On Being A Conscious Single: The Zen of Being Single
Why is this? There are two fundamental problems here. First, it is difficult, for a number of reasons, to be at peace with being single. Second, it is very difficult to meet other singles, in most any environment much less a healthy environment or process. This search for other singles is made more difficult when trying to find others who are conscious as well.
“Conscious?” You say, “What does that mean exactly?” In dictionary terms it means “perceiving or noticing with a degree of controlled thought.” In regular words, it means to have the capacity for a divided awareness or co-consciousness. All this really means is that one can take a step back in their awareness of themselves, of themselves with others, of themselves in relationship to tasks, objects, the world, etc. One has the capacity to self observe.
Certainly, being conscious is one of the hallmarks of our humanness and is in fact becoming a growth industry, both in the amount of it (thank the creator!) and in the kinds of things that are by-products of it. Those who are conscious seem to share interests in healthy, holistic living, personal growth, spirituality, metaphysics, recovery, social issues and the environment.
Being a conscious single means two things. First, you are someone who has conscious capacities and hence conscious interests. Second, you go about your singleness and your path to connectedness with a certain amount of awareness.
Having awareness increases our capacity to be an adult or grownup with yourself and has three areas of focus: historical, internal and external. It is vital to be co-conscious regarding one’s historical or childhood legacy, one’s internal relationship with themselves, and one’s external behavior. This is one of the main points I make with my clients–that it is incumbent on the grownup part of them to be present and therefore self monitored in these areas. For the conscious single, being aware in these ways will make for a healthier, saner, and hopefully more successful life. When we are operating with co-consciousness we are coming from a calm, centered, confident place as opposed to the anxious, needy, frantic, reactive, or insecure place.
The historical component has to do with how our family of origin has influenced us in our lives. Our childhood and family experiences create a kind of imbedded programming that is pervasive in impact. In regard to being single, our imbedded programming can be affecting how we feel about being a single person, how we search, who we search for, what our expectations are, and even how successful we are. So it is incumbent on our conscious internal therapist to uncover the historical programming that might be interfering with us and do some editing.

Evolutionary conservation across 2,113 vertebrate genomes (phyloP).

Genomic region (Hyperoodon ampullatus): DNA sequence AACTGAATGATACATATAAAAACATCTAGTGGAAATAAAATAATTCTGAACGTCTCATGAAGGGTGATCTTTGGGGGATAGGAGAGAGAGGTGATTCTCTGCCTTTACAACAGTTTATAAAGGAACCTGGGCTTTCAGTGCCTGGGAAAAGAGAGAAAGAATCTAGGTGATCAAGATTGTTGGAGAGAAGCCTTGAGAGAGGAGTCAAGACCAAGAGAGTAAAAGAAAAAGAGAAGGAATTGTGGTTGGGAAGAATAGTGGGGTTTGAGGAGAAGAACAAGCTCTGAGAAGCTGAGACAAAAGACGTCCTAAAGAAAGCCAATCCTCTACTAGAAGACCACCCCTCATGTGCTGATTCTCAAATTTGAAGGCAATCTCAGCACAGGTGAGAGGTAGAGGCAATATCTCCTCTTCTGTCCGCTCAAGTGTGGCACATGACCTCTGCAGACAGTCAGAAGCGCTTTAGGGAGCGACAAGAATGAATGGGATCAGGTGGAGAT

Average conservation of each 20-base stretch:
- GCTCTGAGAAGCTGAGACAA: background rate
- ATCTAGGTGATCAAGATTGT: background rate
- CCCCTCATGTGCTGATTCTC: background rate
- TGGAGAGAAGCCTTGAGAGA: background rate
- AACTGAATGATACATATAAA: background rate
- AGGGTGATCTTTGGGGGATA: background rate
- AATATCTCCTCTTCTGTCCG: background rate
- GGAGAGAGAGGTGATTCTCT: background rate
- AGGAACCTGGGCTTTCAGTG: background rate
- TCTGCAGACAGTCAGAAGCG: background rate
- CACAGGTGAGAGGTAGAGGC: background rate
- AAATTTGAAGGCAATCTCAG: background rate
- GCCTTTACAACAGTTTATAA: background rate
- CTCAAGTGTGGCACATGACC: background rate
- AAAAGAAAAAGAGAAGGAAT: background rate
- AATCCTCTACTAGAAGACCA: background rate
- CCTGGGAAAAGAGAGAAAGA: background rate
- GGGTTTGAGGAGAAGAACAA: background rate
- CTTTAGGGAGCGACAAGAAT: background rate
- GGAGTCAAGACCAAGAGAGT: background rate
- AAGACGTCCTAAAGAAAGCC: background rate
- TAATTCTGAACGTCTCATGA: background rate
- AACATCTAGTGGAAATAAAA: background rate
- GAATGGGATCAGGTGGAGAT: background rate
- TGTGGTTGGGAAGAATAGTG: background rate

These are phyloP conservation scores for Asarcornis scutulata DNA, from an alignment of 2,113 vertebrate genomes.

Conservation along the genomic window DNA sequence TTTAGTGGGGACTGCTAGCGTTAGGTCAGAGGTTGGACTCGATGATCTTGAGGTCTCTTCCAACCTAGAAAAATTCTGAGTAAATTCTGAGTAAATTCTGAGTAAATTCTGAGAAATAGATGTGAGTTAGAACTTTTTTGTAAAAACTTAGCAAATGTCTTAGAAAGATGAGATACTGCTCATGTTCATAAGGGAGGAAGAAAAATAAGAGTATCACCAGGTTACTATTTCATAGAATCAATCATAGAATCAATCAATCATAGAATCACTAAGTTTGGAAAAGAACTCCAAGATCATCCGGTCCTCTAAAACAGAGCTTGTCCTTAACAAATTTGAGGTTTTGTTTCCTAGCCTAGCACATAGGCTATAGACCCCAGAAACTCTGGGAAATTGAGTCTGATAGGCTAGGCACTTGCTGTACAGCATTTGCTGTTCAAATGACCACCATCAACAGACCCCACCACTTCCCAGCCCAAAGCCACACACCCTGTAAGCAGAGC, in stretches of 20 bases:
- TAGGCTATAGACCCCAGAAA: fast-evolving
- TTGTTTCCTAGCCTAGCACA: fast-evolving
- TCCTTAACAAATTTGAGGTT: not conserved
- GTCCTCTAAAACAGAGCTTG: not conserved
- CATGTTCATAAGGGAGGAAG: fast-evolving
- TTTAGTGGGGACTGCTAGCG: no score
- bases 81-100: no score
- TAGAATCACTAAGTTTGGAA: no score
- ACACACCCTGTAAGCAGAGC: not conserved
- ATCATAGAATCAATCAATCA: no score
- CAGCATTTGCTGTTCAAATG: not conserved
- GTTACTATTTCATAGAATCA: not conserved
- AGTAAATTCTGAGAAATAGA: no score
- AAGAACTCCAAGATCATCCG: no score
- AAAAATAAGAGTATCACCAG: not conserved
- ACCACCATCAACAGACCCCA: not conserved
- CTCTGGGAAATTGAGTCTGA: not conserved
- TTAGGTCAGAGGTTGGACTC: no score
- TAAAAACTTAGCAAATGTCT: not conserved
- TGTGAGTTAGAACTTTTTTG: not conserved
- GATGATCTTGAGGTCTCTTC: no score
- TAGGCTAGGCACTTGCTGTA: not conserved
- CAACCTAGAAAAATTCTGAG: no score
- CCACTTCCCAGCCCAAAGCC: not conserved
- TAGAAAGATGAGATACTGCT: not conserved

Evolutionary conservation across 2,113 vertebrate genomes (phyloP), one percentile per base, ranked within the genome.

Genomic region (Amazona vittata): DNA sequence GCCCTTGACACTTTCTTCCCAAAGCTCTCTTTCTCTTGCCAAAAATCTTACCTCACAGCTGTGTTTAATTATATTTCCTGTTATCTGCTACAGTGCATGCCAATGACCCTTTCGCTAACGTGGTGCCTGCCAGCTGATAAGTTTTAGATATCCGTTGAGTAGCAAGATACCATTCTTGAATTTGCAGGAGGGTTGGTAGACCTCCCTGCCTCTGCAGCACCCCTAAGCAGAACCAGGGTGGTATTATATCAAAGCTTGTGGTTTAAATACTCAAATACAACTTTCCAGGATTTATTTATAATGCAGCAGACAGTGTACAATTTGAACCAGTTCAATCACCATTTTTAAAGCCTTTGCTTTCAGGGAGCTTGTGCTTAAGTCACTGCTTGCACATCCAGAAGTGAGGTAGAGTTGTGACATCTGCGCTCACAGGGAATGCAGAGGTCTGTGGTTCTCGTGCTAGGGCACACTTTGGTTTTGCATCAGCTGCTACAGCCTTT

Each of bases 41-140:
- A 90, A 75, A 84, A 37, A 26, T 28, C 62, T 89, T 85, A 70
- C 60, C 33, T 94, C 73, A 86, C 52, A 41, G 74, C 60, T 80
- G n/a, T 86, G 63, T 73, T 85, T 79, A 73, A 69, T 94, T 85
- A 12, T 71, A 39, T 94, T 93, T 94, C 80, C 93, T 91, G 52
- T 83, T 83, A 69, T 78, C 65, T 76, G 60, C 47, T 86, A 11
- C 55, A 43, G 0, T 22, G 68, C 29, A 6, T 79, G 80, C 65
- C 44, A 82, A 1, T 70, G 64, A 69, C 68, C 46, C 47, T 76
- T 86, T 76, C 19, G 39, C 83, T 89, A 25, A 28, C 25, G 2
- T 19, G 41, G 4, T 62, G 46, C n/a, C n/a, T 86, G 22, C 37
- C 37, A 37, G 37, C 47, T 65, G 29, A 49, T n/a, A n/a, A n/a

The first step is awareness. This programming is complex and entrenched and sometimes difficult to change. Because of space limitations, let’s look at just one part of this scripting. How easy was it to get what you needed in your family? How this needmeeting happened and what you had to do for it can, I think, influence how you feel about meeting someone, how you go about it, and what you have feel you have to give to become coupled. Ponder this with awareness and see where you get.
The internal focus or one’s self-self relationship is a crucial aspect or ingredient necessary to have a saner existence. Inner self-awareness leads to a competent internal grownup. I tell my clients that my job is to teach them how to develop a good internal grownup and competent “internal psychologist.” As this aspect grows they then will accomplish solving the problems they came to see me for and then can fire me! In terms of being a conscious single, it is imperative that we have a healthy relationship with ourselves before we can have healthy interpersonal relationships. How can we be intimate with others if we aren’t intimate with ourselves? And becoming intimate requires us to be conscious and, as said earlier, internally skilled.
The external focus is simply the development of successful behavior strategies for meeting others and how to healthily go about dating. This can range from how you put yourself in a position to meet others, to evaluating your expectations, or to maintaining the basket theory of dating (as in don’t put your eggs in just one).
There is much more to say and explore on the topic of being conscious and being a conscious single. What I want to do is to assist in making the journey to healthy connectedness easier and imbued with a sense of positiveness. The goal of Conscious Singles: The Network for Professional Connections is to create a supportive community of committed, caring and conscious singles. Please come visit our website at www.conscioussingles.com where this discussion continues.
Joel Rachelson, Ph.D. is a Clinical Psychologist and the founder/director of Professional Connections
Psych Central. (2016). On Being A Conscious Single: The Zen of Being Single. Psych Central. Retrieved on February 27, 2017, from https://psychcentral.com/lib/on-being-a-conscious-single-the-zen-of-being-single/